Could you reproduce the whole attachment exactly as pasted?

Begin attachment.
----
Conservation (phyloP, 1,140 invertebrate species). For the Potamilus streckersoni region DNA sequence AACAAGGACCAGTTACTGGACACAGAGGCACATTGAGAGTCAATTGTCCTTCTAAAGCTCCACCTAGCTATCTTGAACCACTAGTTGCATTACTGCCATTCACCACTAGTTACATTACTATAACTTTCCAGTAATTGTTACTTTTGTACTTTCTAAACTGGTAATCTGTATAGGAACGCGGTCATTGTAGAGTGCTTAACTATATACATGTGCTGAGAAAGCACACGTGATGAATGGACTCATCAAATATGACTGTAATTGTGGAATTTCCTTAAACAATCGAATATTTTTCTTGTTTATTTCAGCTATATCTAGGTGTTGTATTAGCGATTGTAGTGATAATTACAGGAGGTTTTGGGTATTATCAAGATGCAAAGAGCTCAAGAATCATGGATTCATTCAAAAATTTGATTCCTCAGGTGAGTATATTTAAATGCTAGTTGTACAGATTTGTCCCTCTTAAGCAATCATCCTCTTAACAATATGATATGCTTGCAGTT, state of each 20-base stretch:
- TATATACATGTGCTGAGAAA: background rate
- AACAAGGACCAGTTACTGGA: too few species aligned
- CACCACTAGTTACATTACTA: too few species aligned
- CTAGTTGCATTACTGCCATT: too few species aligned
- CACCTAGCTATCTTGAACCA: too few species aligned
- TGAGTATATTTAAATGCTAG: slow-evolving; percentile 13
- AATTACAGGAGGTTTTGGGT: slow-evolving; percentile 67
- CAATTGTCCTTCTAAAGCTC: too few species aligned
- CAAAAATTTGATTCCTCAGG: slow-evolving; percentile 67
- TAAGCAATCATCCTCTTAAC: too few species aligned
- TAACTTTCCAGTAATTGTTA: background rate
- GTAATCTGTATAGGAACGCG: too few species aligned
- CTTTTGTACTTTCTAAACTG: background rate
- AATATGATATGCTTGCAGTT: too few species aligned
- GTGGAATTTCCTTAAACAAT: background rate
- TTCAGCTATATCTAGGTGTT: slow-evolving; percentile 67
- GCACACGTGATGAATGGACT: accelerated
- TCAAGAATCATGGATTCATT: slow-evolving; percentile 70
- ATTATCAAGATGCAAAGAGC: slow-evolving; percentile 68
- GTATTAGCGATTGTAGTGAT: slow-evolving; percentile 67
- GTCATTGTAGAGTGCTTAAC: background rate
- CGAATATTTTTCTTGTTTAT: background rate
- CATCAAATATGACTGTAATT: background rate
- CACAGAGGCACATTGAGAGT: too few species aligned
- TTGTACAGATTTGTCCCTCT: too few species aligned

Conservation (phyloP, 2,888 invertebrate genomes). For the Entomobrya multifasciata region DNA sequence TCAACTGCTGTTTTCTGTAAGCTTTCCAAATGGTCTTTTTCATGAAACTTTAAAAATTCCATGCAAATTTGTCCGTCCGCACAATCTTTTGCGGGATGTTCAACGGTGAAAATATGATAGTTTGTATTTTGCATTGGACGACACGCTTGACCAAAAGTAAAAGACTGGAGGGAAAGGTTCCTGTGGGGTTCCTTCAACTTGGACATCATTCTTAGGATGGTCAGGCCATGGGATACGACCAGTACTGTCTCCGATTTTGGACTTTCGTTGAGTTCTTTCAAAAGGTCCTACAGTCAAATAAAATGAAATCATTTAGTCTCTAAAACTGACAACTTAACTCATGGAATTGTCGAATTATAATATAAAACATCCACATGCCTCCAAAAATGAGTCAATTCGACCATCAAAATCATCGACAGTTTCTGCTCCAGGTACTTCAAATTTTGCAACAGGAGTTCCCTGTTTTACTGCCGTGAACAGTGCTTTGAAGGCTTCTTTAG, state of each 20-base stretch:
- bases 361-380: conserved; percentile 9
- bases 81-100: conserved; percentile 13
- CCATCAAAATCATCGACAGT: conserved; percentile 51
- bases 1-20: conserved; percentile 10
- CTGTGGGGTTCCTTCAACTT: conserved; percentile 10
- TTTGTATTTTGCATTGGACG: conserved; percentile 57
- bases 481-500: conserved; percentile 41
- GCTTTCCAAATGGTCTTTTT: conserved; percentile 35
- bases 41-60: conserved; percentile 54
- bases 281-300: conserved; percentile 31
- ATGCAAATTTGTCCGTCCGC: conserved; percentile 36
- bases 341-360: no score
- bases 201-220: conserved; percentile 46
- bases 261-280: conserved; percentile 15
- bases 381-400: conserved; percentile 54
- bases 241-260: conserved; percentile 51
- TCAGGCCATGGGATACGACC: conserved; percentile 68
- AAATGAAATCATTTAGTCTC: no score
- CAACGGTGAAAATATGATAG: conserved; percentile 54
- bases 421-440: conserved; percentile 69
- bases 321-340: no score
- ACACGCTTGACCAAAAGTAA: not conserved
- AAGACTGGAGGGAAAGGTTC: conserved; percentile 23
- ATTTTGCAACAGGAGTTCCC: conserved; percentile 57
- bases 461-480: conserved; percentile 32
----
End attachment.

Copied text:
Conservation (phyloP, 1,140 invertebrate species). For the Potamilus streckersoni region DNA sequence AACAAGGACCAGTTACTGGACACAGAGGCACATTGAGAGTCAATTGTCCTTCTAAAGCTCCACCTAGCTATCTTGAACCACTAGTTGCATTACTGCCATTCACCACTAGTTACATTACTATAACTTTCCAGTAATTGTTACTTTTGTACTTTCTAAACTGGTAATCTGTATAGGAACGCGGTCATTGTAGAGTGCTTAACTATATACATGTGCTGAGAAAGCACACGTGATGAATGGACTCATCAAATATGACTGTAATTGTGGAATTTCCTTAAACAATCGAATATTTTTCTTGTTTATTTCAGCTATATCTAGGTGTTGTATTAGCGATTGTAGTGATAATTACAGGAGGTTTTGGGTATTATCAAGATGCAAAGAGCTCAAGAATCATGGATTCATTCAAAAATTTGATTCCTCAGGTGAGTATATTTAAATGCTAGTTGTACAGATTTGTCCCTCTTAAGCAATCATCCTCTTAACAATATGATATGCTTGCAGTT, state of each 20-base stretch:
- TATATACATGTGCTGAGAAA: background rate
- AACAAGGACCAGTTACTGGA: too few species aligned
- CACCACTAGTTACATTACTA: too few species aligned
- CTAGTTGCATTACTGCCATT: too few species aligned
- CACCTAGCTATCTTGAACCA: too few species aligned
- TGAGTATATTTAAATGCTAG: slow-evolving; percentile 13
- AATTACAGGAGGTTTTGGGT: slow-evolving; percentile 67
- CAATTGTCCTTCTAAAGCTC: too few species aligned
- CAAAAATTTGATTCCTCAGG: slow-evolving; percentile 67
- TAAGCAATCATCCTCTTAAC: too few species aligned
- TAACTTTCCAGTAATTGTTA: background rate
- GTAATCTGTATAGGAACGCG: too few species aligned
- CTTTTGTACTTTCTAAACTG: background rate
- AATATGATATGCTTGCAGTT: too few species aligned
- GTGGAATTTCCTTAAACAAT: background rate
- TTCAGCTATATCTAGGTGTT: slow-evolving; percentile 67
- GCACACGTGATGAATGGACT: accelerated
- TCAAGAATCATGGATTCATT: slow-evolving; percentile 70
- ATTATCAAGATGCAAAGAGC: slow-evolving; percentile 68
- GTATTAGCGATTGTAGTGAT: slow-evolving; percentile 67
- GTCATTGTAGAGTGCTTAAC: background rate
- CGAATATTTTTCTTGTTTAT: background rate
- CATCAAATATGACTGTAATT: background rate
- CACAGAGGCACATTGAGAGT: too few species aligned
- TTGTACAGATTTGTCCCTCT: too few species aligned

Conservation (phyloP, 2,888 invertebrate genomes). For the Entomobrya multifasciata region DNA sequence TCAACTGCTGTTTTCTGTAAGCTTTCCAAATGGTCTTTTTCATGAAACTTTAAAAATTCCATGCAAATTTGTCCGTCCGCACAATCTTTTGCGGGATGTTCAACGGTGAAAATATGATAGTTTGTATTTTGCATTGGACGACACGCTTGACCAAAAGTAAAAGACTGGAGGGAAAGGTTCCTGTGGGGTTCCTTCAACTTGGACATCATTCTTAGGATGGTCAGGCCATGGGATACGACCAGTACTGTCTCCGATTTTGGACTTTCGTTGAGTTCTTTCAAAAGGTCCTACAGTCAAATAAAATGAAATCATTTAGTCTCTAAAACTGACAACTTAACTCATGGAATTGTCGAATTATAATATAAAACATCCACATGCCTCCAAAAATGAGTCAATTCGACCATCAAAATCATCGACAGTTTCTGCTCCAGGTACTTCAAATTTTGCAACAGGAGTTCCCTGTTTTACTGCCGTGAACAGTGCTTTGAAGGCTTCTTTAG, state of each 20-base stretch:
- bases 361-380: conserved; percentile 9
- bases 81-100: conserved; percentile 13
- CCATCAAAATCATCGACAGT: conserved; percentile 51
- bases 1-20: conserved; percentile 10
- CTGTGGGGTTCCTTCAACTT: conserved; percentile 10
- TTTGTATTTTGCATTGGACG: conserved; percentile 57
- bases 481-500: conserved; percentile 41
- GCTTTCCAAATGGTCTTTTT: conserved; percentile 35
- bases 41-60: conserved; percentile 54
- bases 281-300: conserved; percentile 31
- ATGCAAATTTGTCCGTCCGC: conserved; percentile 36
- bases 341-360: no score
- bases 201-220: conserved; percentile 46
- bases 261-280: conserved; percentile 15
- bases 381-400: conserved; percentile 54
- bases 241-260: conserved; percentile 51
- TCAGGCCATGGGATACGACC: conserved; percentile 68
- AAATGAAATCATTTAGTCTC: no score
- CAACGGTGAAAATATGATAG: conserved; percentile 54
- bases 421-440: conserved; percentile 69
- bases 321-340: no score
- ACACGCTTGACCAAAAGTAA: not conserved
- AAGACTGGAGGGAAAGGTTC: conserved; percentile 23
- ATTTTGCAACAGGAGTTCCC: conserved; percentile 57
- bases 461-480: conserved; percentile 32